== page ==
The largest states reported the most contacts with this type of crime. Readers from California reported the most, followed by New York, Florida, Texas and Pennsylvania.

However, older residents in smaller metropolitan areas are still targeted. AARP’s Scam Tracking Map, which lets members report contacts with scammers, shows metro areas where the imposter/grandparent scam appears to be most widespread. Looking at complaints from 2017 to 2020, we found a large number of complaints in cities like Albany, New York; Minneapolis, Minnesota; and Lansing, Michigan, suggesting that seniors in smaller cities can be disproportionately victimized.

How to protect grandparents

Imposter scams can, of course, strike anyone, anywhere. However, there are precautions families can take to protect grandparents.

One thing families with teenage or young adult children can do is devise a code word that can be used for communication between grandparents and grandchildren. If grandchildren ever need help, the grandparent should ask for the code word to verify the caller’s identity.

People should also make sure grandparents understand how common this scam is and that they could become targets. Red flags include the caller asking for money to be wired or to be transferred through the purchase of gift cards.

No matter what a scammer tells you, there is no legitimate reason to ever transfer money using gift cards.

All grandparents should also watch the video below, in which an interview with a former con man explains how he scammed seniors.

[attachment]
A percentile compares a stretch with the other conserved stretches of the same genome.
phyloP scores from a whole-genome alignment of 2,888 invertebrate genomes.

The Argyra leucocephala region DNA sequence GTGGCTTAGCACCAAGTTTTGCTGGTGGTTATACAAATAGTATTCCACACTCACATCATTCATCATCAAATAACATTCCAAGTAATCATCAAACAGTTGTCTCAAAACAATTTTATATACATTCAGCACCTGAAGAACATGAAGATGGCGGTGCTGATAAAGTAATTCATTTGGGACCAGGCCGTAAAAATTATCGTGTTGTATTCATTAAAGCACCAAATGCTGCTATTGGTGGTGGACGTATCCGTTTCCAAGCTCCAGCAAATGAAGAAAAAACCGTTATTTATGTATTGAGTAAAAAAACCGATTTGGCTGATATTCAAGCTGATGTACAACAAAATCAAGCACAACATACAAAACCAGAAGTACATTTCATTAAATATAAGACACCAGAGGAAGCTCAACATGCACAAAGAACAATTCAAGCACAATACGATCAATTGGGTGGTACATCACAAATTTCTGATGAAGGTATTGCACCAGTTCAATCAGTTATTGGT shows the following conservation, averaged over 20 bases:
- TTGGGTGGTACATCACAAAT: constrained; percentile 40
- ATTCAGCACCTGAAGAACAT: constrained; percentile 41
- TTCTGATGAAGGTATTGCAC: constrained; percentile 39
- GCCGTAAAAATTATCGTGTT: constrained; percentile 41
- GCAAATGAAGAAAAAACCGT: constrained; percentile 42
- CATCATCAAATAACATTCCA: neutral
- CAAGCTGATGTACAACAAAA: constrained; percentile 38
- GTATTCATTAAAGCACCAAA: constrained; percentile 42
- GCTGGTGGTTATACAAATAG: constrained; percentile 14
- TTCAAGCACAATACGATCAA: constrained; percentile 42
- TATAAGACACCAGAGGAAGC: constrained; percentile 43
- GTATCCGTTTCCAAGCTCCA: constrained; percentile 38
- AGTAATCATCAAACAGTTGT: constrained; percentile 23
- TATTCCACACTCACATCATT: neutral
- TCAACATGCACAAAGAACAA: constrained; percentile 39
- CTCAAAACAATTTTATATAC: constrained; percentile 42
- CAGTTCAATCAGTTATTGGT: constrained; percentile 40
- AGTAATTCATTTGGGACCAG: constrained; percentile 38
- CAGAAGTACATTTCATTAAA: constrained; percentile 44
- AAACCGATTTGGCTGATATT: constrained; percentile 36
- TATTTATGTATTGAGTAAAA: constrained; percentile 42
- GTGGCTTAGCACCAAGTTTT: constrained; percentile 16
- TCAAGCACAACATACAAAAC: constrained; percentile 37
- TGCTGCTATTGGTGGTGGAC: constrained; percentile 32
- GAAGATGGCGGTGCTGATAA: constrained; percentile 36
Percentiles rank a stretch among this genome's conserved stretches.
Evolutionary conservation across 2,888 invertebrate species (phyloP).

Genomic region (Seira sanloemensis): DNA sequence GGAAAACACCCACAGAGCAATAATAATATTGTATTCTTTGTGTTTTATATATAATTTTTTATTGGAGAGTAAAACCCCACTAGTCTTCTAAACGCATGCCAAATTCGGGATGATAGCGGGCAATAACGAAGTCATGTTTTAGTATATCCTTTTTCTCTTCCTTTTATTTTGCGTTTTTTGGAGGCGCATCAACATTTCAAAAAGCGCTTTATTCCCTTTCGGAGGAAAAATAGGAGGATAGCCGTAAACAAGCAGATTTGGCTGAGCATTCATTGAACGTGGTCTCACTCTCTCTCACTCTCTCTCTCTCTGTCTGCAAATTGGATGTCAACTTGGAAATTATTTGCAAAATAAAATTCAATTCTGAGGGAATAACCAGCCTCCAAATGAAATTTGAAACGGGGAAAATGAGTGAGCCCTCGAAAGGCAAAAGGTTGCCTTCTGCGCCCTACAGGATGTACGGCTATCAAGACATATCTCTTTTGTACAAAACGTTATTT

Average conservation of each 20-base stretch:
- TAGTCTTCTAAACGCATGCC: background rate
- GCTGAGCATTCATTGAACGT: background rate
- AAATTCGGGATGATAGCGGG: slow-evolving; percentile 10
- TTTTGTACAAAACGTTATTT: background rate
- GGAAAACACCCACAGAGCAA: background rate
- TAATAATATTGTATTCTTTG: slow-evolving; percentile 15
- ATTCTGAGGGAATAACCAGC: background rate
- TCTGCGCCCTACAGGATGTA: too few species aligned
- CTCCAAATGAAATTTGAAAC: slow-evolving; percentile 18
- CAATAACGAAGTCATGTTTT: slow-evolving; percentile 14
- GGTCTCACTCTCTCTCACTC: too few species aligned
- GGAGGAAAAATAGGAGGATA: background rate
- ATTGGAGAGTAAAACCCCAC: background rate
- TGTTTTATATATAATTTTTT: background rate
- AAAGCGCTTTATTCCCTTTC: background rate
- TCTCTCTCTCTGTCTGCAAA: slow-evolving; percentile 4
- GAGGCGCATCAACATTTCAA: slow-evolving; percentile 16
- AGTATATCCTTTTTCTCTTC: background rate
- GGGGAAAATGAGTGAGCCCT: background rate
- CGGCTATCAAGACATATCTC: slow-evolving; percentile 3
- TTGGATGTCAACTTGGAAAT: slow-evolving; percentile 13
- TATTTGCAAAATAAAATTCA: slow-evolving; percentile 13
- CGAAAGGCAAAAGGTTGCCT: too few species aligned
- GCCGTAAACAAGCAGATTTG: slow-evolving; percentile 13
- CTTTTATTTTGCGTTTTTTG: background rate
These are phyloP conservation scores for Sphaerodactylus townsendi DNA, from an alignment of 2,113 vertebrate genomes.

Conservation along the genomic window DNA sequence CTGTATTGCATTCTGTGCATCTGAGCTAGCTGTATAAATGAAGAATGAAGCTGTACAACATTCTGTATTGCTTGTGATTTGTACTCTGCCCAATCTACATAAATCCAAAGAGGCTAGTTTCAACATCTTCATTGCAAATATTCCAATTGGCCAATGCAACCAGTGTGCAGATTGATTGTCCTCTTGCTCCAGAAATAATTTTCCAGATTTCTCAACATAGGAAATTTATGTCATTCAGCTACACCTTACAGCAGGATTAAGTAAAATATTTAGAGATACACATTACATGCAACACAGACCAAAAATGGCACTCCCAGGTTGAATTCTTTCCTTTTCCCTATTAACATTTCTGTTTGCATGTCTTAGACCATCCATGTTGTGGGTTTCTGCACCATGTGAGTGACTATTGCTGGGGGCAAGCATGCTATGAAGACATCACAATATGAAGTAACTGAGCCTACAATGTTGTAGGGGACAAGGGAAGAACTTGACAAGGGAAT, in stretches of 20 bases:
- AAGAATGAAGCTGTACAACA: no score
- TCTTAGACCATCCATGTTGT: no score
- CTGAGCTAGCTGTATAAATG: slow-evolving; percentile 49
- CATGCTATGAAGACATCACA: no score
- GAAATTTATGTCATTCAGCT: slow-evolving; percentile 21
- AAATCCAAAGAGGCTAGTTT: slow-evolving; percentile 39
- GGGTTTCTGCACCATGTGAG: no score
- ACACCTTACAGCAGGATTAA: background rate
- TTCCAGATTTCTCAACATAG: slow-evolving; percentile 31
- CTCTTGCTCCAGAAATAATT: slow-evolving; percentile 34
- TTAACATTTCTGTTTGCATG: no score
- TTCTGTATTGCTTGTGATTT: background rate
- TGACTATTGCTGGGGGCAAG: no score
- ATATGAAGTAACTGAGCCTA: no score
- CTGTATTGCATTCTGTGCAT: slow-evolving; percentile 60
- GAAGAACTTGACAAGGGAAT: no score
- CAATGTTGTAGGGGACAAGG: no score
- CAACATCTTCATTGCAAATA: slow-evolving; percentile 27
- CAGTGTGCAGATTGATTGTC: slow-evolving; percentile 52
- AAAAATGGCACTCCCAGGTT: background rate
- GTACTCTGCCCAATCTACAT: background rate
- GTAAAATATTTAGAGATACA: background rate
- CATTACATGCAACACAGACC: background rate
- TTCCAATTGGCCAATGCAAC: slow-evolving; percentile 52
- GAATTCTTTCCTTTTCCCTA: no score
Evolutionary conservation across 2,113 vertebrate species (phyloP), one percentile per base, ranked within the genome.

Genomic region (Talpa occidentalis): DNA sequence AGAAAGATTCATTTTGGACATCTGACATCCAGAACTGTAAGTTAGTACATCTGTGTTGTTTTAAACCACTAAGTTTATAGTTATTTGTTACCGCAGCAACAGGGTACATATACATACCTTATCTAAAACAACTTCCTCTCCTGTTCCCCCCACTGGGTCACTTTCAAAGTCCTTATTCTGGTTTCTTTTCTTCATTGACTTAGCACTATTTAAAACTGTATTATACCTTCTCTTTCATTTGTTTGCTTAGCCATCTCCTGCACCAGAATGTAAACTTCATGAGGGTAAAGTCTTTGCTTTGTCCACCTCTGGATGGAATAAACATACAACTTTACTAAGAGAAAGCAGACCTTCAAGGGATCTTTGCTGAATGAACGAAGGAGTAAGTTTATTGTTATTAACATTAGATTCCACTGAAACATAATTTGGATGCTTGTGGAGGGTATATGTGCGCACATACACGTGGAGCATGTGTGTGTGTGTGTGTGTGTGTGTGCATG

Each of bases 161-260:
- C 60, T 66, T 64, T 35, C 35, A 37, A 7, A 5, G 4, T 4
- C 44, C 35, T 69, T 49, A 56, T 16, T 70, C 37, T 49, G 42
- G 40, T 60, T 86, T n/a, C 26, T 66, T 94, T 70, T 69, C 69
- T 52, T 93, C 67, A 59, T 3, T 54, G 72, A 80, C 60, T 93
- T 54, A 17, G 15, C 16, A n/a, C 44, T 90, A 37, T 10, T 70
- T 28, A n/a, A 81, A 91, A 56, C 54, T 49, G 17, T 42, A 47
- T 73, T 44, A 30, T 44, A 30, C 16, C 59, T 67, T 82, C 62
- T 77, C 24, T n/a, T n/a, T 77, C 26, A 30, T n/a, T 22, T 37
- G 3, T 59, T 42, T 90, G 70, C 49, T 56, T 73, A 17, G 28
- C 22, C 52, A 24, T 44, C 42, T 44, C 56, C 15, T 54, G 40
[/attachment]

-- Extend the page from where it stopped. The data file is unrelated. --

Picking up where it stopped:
Stokes says the current COVID-19 pandemic adds to the risks. Scammers are experts at pushing our buttons, and their job is much easier these days.

Data and methodology

Our study aims to find the states where seniors are at risk of being contacted by these scammers. To determine our list, we looked at a recent ConsumerAffairs survey and data from the FTC and Population Reference Bureau (PRB). These three datasets take into account population, scam reporting and age.

The first factor we considered was the number of people who said they or someone they know had been contacted by an imposter scammer. In this ConsumerAffairs survey conducted via email, 282 of the 711 responses fit this criterion. This data was then narrowed by state and divided into a percentage. For example, California received 45 “Yes” responses, which were then divided by a total of 282 to get 15.96%.

The second factor we took into account was the PRB’s aging population data from an article written in 2019. Using Census Bureau data from 2018, PRB ranked cities by the percent of the population over 65 years old.

Finally, we considered the total number of scams reported to the FTC in 2017. According to another FTC article, about 13% of all scams are imposter scams, and a vast majority of imposter scams target the elderly.

Once these data points were gathered, we used a weighted average of the three indices to yield an overall risk ranking by state.

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Profile picture of Mark Huffman
by Mark Huffman Reporter

Mark Huffman has been a consumer news reporter for ConsumerAffairs since 2004. He covers real estate, gas prices and the economy and has reported extensively on negative-option sales. He was previously an Associated Press reporter and editor in Washington, D.C., a correspondent for Westwoood One Radio Networks and Marketwatch.